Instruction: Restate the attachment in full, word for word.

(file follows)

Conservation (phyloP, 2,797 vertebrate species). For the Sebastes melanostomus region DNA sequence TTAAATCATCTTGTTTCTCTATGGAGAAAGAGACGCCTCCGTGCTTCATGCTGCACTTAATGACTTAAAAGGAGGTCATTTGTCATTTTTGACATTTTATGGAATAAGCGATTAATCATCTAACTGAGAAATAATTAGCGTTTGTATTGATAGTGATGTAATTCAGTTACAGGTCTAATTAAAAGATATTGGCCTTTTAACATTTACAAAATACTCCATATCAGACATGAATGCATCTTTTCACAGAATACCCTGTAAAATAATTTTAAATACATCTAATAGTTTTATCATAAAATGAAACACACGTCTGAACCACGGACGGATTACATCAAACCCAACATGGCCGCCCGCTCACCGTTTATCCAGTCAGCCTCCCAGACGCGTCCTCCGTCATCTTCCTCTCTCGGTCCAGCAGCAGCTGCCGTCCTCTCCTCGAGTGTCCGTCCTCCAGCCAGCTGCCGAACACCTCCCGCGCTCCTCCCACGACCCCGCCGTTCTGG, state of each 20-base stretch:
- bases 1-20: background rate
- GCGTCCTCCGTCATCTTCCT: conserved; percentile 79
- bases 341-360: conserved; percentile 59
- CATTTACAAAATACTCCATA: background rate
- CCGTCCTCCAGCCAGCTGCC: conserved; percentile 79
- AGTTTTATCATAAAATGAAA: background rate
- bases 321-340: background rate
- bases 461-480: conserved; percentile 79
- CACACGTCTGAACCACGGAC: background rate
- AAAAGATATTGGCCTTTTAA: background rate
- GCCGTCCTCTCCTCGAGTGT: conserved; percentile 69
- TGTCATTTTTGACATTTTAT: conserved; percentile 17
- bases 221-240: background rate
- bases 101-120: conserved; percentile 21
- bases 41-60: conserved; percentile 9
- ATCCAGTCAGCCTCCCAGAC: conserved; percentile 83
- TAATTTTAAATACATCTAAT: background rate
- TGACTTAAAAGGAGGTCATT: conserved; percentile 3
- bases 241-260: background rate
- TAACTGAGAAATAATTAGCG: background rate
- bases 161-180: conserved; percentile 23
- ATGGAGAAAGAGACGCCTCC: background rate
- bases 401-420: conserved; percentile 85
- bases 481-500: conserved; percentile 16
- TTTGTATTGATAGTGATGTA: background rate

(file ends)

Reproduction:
Conservation (phyloP, 2,797 vertebrate species). For the Sebastes melanostomus region DNA sequence TTAAATCATCTTGTTTCTCTATGGAGAAAGAGACGCCTCCGTGCTTCATGCTGCACTTAATGACTTAAAAGGAGGTCATTTGTCATTTTTGACATTTTATGGAATAAGCGATTAATCATCTAACTGAGAAATAATTAGCGTTTGTATTGATAGTGATGTAATTCAGTTACAGGTCTAATTAAAAGATATTGGCCTTTTAACATTTACAAAATACTCCATATCAGACATGAATGCATCTTTTCACAGAATACCCTGTAAAATAATTTTAAATACATCTAATAGTTTTATCATAAAATGAAACACACGTCTGAACCACGGACGGATTACATCAAACCCAACATGGCCGCCCGCTCACCGTTTATCCAGTCAGCCTCCCAGACGCGTCCTCCGTCATCTTCCTCTCTCGGTCCAGCAGCAGCTGCCGTCCTCTCCTCGAGTGTCCGTCCTCCAGCCAGCTGCCGAACACCTCCCGCGCTCCTCCCACGACCCCGCCGTTCTGG, state of each 20-base stretch:
- bases 1-20: background rate
- GCGTCCTCCGTCATCTTCCT: conserved; percentile 79
- bases 341-360: conserved; percentile 59
- CATTTACAAAATACTCCATA: background rate
- CCGTCCTCCAGCCAGCTGCC: conserved; percentile 79
- AGTTTTATCATAAAATGAAA: background rate
- bases 321-340: background rate
- bases 461-480: conserved; percentile 79
- CACACGTCTGAACCACGGAC: background rate
- AAAAGATATTGGCCTTTTAA: background rate
- GCCGTCCTCTCCTCGAGTGT: conserved; percentile 69
- TGTCATTTTTGACATTTTAT: conserved; percentile 17
- bases 221-240: background rate
- bases 101-120: conserved; percentile 21
- bases 41-60: conserved; percentile 9
- ATCCAGTCAGCCTCCCAGAC: conserved; percentile 83
- TAATTTTAAATACATCTAAT: background rate
- TGACTTAAAAGGAGGTCATT: conserved; percentile 3
- bases 241-260: background rate
- TAACTGAGAAATAATTAGCG: background rate
- bases 161-180: conserved; percentile 23
- ATGGAGAAAGAGACGCCTCC: background rate
- bases 401-420: conserved; percentile 85
- bases 481-500: conserved; percentile 16
- TTTGTATTGATAGTGATGTA: background rate